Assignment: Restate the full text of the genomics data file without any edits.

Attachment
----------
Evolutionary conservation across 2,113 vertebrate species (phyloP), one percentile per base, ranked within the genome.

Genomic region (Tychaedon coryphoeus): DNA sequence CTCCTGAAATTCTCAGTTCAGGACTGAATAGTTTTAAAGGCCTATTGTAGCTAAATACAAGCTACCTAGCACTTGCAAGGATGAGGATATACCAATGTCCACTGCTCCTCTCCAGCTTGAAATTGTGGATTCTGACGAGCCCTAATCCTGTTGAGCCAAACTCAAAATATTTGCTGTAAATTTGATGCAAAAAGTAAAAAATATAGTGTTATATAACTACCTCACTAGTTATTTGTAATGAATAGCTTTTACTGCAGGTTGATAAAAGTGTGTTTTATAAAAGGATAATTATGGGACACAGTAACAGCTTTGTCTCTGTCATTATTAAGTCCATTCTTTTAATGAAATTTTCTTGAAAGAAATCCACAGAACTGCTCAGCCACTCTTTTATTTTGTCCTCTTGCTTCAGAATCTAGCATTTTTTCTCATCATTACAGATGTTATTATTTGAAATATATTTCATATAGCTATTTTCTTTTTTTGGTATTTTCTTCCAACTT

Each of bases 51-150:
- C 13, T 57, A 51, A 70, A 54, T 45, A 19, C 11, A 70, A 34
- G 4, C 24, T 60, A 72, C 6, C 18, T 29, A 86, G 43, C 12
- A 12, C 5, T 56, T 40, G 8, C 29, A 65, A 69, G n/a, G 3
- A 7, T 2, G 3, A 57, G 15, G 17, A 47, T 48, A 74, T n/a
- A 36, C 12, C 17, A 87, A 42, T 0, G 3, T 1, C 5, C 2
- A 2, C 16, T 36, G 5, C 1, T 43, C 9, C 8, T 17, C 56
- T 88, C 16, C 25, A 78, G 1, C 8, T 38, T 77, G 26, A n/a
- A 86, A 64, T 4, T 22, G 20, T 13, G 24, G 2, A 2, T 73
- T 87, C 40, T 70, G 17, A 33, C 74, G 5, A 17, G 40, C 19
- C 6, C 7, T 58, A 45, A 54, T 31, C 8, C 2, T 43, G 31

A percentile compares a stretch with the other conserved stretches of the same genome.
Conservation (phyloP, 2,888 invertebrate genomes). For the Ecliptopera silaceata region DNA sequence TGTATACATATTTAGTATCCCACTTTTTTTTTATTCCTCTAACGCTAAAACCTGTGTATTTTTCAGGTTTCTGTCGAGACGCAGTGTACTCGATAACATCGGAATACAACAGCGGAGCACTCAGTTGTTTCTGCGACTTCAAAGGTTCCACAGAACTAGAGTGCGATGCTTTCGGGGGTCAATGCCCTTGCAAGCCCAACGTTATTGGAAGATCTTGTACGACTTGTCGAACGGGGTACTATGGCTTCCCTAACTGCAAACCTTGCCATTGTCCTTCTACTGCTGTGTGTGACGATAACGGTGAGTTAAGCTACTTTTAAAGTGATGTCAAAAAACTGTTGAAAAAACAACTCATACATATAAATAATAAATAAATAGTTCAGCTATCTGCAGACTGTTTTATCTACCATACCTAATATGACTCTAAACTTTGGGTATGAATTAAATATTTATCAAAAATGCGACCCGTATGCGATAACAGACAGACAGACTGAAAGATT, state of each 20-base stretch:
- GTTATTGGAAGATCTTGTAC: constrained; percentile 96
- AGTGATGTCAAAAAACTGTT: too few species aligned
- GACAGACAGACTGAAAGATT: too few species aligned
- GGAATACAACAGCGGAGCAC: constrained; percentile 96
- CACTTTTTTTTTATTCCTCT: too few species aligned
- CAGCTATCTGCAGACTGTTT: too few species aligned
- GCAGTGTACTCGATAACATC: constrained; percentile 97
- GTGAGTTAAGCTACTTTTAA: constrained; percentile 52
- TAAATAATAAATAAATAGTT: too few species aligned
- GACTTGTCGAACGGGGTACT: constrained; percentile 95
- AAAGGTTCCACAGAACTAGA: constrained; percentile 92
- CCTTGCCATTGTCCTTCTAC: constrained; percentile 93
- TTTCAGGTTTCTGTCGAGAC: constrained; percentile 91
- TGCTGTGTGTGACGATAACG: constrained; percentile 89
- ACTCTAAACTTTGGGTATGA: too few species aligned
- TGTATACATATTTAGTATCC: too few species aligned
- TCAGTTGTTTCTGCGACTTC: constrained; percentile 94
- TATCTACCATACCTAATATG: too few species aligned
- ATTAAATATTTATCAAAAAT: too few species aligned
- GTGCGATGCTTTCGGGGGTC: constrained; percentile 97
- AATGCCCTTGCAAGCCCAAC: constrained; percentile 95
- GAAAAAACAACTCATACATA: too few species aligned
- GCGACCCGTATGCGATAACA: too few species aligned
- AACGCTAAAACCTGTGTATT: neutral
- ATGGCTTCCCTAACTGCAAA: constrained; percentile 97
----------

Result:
Evolutionary conservation across 2,113 vertebrate species (phyloP), one percentile per base, ranked within the genome.

Genomic region (Tychaedon coryphoeus): DNA sequence CTCCTGAAATTCTCAGTTCAGGACTGAATAGTTTTAAAGGCCTATTGTAGCTAAATACAAGCTACCTAGCACTTGCAAGGATGAGGATATACCAATGTCCACTGCTCCTCTCCAGCTTGAAATTGTGGATTCTGACGAGCCCTAATCCTGTTGAGCCAAACTCAAAATATTTGCTGTAAATTTGATGCAAAAAGTAAAAAATATAGTGTTATATAACTACCTCACTAGTTATTTGTAATGAATAGCTTTTACTGCAGGTTGATAAAAGTGTGTTTTATAAAAGGATAATTATGGGACACAGTAACAGCTTTGTCTCTGTCATTATTAAGTCCATTCTTTTAATGAAATTTTCTTGAAAGAAATCCACAGAACTGCTCAGCCACTCTTTTATTTTGTCCTCTTGCTTCAGAATCTAGCATTTTTTCTCATCATTACAGATGTTATTATTTGAAATATATTTCATATAGCTATTTTCTTTTTTTGGTATTTTCTTCCAACTT

Each of bases 51-150:
- C 13, T 57, A 51, A 70, A 54, T 45, A 19, C 11, A 70, A 34
- G 4, C 24, T 60, A 72, C 6, C 18, T 29, A 86, G 43, C 12
- A 12, C 5, T 56, T 40, G 8, C 29, A 65, A 69, G n/a, G 3
- A 7, T 2, G 3, A 57, G 15, G 17, A 47, T 48, A 74, T n/a
- A 36, C 12, C 17, A 87, A 42, T 0, G 3, T 1, C 5, C 2
- A 2, C 16, T 36, G 5, C 1, T 43, C 9, C 8, T 17, C 56
- T 88, C 16, C 25, A 78, G 1, C 8, T 38, T 77, G 26, A n/a
- A 86, A 64, T 4, T 22, G 20, T 13, G 24, G 2, A 2, T 73
- T 87, C 40, T 70, G 17, A 33, C 74, G 5, A 17, G 40, C 19
- C 6, C 7, T 58, A 45, A 54, T 31, C 8, C 2, T 43, G 31

A percentile compares a stretch with the other conserved stretches of the same genome.
Conservation (phyloP, 2,888 invertebrate genomes). For the Ecliptopera silaceata region DNA sequence TGTATACATATTTAGTATCCCACTTTTTTTTTATTCCTCTAACGCTAAAACCTGTGTATTTTTCAGGTTTCTGTCGAGACGCAGTGTACTCGATAACATCGGAATACAACAGCGGAGCACTCAGTTGTTTCTGCGACTTCAAAGGTTCCACAGAACTAGAGTGCGATGCTTTCGGGGGTCAATGCCCTTGCAAGCCCAACGTTATTGGAAGATCTTGTACGACTTGTCGAACGGGGTACTATGGCTTCCCTAACTGCAAACCTTGCCATTGTCCTTCTACTGCTGTGTGTGACGATAACGGTGAGTTAAGCTACTTTTAAAGTGATGTCAAAAAACTGTTGAAAAAACAACTCATACATATAAATAATAAATAAATAGTTCAGCTATCTGCAGACTGTTTTATCTACCATACCTAATATGACTCTAAACTTTGGGTATGAATTAAATATTTATCAAAAATGCGACCCGTATGCGATAACAGACAGACAGACTGAAAGATT, state of each 20-base stretch:
- GTTATTGGAAGATCTTGTAC: constrained; percentile 96
- AGTGATGTCAAAAAACTGTT: too few species aligned
- GACAGACAGACTGAAAGATT: too few species aligned
- GGAATACAACAGCGGAGCAC: constrained; percentile 96
- CACTTTTTTTTTATTCCTCT: too few species aligned
- CAGCTATCTGCAGACTGTTT: too few species aligned
- GCAGTGTACTCGATAACATC: constrained; percentile 97
- GTGAGTTAAGCTACTTTTAA: constrained; percentile 52
- TAAATAATAAATAAATAGTT: too few species aligned
- GACTTGTCGAACGGGGTACT: constrained; percentile 95
- AAAGGTTCCACAGAACTAGA: constrained; percentile 92
- CCTTGCCATTGTCCTTCTAC: constrained; percentile 93
- TTTCAGGTTTCTGTCGAGAC: constrained; percentile 91
- TGCTGTGTGTGACGATAACG: constrained; percentile 89
- ACTCTAAACTTTGGGTATGA: too few species aligned
- TGTATACATATTTAGTATCC: too few species aligned
- TCAGTTGTTTCTGCGACTTC: constrained; percentile 94
- TATCTACCATACCTAATATG: too few species aligned
- ATTAAATATTTATCAAAAAT: too few species aligned
- GTGCGATGCTTTCGGGGGTC: constrained; percentile 97
- AATGCCCTTGCAAGCCCAAC: constrained; percentile 95
- GAAAAAACAACTCATACATA: too few species aligned
- GCGACCCGTATGCGATAACA: too few species aligned
- AACGCTAAAACCTGTGTATT: neutral
- ATGGCTTCCCTAACTGCAAA: constrained; percentile 97